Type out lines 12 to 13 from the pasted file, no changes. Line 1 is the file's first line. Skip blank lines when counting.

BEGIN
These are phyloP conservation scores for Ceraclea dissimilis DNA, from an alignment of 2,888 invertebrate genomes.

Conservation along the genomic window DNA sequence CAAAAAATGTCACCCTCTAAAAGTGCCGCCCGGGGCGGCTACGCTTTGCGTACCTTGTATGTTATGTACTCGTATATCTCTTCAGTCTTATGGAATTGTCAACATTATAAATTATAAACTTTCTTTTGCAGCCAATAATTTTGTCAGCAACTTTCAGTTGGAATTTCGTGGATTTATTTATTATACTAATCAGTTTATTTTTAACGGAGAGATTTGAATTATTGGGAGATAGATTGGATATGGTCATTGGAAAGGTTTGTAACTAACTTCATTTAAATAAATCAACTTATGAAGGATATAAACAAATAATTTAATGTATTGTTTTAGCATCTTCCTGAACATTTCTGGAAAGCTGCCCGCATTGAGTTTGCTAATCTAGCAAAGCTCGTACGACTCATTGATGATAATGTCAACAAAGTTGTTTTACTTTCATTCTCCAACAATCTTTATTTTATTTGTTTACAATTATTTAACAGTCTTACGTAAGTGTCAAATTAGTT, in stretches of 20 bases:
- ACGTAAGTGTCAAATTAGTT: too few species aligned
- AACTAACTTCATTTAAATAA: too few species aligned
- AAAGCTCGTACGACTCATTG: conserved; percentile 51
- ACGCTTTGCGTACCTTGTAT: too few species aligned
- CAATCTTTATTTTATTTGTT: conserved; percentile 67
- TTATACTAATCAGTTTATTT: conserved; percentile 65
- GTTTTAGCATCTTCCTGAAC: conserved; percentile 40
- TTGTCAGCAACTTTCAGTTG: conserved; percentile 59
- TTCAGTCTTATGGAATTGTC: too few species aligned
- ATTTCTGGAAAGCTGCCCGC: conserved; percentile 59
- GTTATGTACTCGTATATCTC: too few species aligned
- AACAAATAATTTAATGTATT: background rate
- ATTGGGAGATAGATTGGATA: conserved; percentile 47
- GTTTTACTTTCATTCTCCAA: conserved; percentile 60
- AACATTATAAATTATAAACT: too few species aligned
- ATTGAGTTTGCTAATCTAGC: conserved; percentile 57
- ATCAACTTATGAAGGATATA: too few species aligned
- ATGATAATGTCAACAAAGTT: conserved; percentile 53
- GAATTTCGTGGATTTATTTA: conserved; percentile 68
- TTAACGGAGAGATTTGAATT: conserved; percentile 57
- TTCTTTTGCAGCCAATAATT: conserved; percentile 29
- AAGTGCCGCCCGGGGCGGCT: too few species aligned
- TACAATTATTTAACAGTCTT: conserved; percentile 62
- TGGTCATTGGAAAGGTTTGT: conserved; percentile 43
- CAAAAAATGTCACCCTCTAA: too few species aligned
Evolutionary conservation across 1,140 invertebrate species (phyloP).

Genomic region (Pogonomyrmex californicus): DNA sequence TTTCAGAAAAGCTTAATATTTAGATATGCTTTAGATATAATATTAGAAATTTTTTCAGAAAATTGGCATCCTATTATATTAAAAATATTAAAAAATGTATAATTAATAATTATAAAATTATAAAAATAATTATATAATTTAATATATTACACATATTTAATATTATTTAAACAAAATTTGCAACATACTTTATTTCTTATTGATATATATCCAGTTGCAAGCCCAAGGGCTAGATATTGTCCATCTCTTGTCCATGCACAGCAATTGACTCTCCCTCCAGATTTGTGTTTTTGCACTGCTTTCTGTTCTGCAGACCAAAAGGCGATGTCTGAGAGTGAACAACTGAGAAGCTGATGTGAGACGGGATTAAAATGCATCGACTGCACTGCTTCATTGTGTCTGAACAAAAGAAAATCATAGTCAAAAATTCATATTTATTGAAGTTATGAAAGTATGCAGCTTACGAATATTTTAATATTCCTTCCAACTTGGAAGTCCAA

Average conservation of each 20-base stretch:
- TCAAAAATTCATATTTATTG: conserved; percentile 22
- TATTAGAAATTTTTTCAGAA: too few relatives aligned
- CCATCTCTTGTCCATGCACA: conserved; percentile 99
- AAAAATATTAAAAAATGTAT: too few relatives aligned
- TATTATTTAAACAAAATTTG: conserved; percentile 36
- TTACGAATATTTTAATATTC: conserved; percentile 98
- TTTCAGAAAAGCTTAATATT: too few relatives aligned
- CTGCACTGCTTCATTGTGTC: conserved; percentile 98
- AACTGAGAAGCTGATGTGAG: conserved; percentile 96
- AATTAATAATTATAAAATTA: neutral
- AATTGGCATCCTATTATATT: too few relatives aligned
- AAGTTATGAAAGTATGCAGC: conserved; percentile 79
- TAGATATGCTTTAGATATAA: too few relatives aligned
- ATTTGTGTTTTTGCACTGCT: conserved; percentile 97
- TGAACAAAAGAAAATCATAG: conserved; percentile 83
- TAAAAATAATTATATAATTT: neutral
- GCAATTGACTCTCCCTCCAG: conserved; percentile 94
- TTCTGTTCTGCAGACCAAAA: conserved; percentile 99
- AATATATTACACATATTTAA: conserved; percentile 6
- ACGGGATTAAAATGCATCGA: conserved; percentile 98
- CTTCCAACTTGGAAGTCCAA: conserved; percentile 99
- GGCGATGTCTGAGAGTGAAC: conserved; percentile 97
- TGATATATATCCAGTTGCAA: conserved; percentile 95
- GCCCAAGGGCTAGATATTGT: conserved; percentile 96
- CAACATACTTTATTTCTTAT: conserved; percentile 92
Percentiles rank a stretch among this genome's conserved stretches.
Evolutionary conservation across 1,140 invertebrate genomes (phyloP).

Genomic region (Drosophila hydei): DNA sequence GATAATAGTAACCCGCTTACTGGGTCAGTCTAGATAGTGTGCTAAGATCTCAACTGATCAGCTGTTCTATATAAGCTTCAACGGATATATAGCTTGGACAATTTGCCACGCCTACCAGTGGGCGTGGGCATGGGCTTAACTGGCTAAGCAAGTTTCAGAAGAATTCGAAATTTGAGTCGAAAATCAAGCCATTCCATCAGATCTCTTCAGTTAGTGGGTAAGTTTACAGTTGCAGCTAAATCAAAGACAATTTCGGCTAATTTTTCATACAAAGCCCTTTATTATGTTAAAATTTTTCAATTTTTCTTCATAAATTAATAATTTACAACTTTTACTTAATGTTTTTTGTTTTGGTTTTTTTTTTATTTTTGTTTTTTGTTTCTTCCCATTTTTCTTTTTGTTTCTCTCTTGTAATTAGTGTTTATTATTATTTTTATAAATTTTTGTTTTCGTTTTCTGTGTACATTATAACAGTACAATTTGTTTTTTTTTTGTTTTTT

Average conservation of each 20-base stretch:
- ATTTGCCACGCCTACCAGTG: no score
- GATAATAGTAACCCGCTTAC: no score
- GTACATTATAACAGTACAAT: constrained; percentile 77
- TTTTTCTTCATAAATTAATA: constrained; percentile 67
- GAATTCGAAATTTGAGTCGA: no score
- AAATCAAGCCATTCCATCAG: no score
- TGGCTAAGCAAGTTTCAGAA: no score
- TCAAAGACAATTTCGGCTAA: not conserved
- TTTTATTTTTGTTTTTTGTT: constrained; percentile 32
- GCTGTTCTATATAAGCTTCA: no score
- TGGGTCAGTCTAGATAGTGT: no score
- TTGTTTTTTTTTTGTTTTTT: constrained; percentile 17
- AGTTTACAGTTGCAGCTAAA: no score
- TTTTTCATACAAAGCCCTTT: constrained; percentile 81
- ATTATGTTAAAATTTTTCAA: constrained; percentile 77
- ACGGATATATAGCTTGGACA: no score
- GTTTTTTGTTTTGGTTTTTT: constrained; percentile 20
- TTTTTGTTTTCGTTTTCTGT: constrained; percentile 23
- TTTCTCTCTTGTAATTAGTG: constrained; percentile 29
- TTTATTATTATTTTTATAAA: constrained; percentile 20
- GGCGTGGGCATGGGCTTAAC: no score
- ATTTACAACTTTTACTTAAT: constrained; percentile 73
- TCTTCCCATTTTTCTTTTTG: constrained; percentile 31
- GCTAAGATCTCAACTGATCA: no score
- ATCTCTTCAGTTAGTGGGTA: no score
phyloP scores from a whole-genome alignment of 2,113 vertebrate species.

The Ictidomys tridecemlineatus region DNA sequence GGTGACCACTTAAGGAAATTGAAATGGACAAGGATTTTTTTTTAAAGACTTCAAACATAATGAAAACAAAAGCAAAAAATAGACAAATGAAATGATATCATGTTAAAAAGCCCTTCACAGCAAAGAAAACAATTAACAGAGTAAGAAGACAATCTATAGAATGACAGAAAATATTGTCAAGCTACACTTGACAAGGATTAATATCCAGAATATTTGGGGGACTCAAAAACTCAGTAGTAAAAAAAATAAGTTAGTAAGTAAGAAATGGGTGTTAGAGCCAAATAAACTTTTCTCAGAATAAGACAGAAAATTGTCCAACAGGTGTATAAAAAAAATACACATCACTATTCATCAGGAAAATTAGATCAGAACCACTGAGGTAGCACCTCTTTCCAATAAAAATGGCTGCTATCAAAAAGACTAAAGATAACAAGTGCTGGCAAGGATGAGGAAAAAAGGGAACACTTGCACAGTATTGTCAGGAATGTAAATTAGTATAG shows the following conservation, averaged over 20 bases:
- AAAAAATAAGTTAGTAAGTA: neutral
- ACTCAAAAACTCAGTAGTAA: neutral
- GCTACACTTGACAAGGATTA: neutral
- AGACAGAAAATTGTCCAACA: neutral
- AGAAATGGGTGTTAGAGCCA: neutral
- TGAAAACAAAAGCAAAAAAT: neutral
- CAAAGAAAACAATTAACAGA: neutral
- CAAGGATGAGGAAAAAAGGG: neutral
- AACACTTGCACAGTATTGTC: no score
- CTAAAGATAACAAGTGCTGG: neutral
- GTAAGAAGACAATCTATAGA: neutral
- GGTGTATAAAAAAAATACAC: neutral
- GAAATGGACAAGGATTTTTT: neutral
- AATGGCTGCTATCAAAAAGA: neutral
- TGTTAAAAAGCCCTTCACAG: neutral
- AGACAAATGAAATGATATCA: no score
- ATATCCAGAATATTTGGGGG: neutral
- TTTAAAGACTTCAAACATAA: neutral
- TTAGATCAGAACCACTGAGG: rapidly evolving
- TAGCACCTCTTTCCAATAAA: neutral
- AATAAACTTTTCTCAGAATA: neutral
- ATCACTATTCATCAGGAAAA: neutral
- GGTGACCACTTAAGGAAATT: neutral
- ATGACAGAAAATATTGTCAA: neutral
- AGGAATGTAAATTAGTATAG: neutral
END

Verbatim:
- ATTTCTGGAAAGCTGCCCGC: conserved; percentile 59
- GTTATGTACTCGTATATCTC: too few species aligned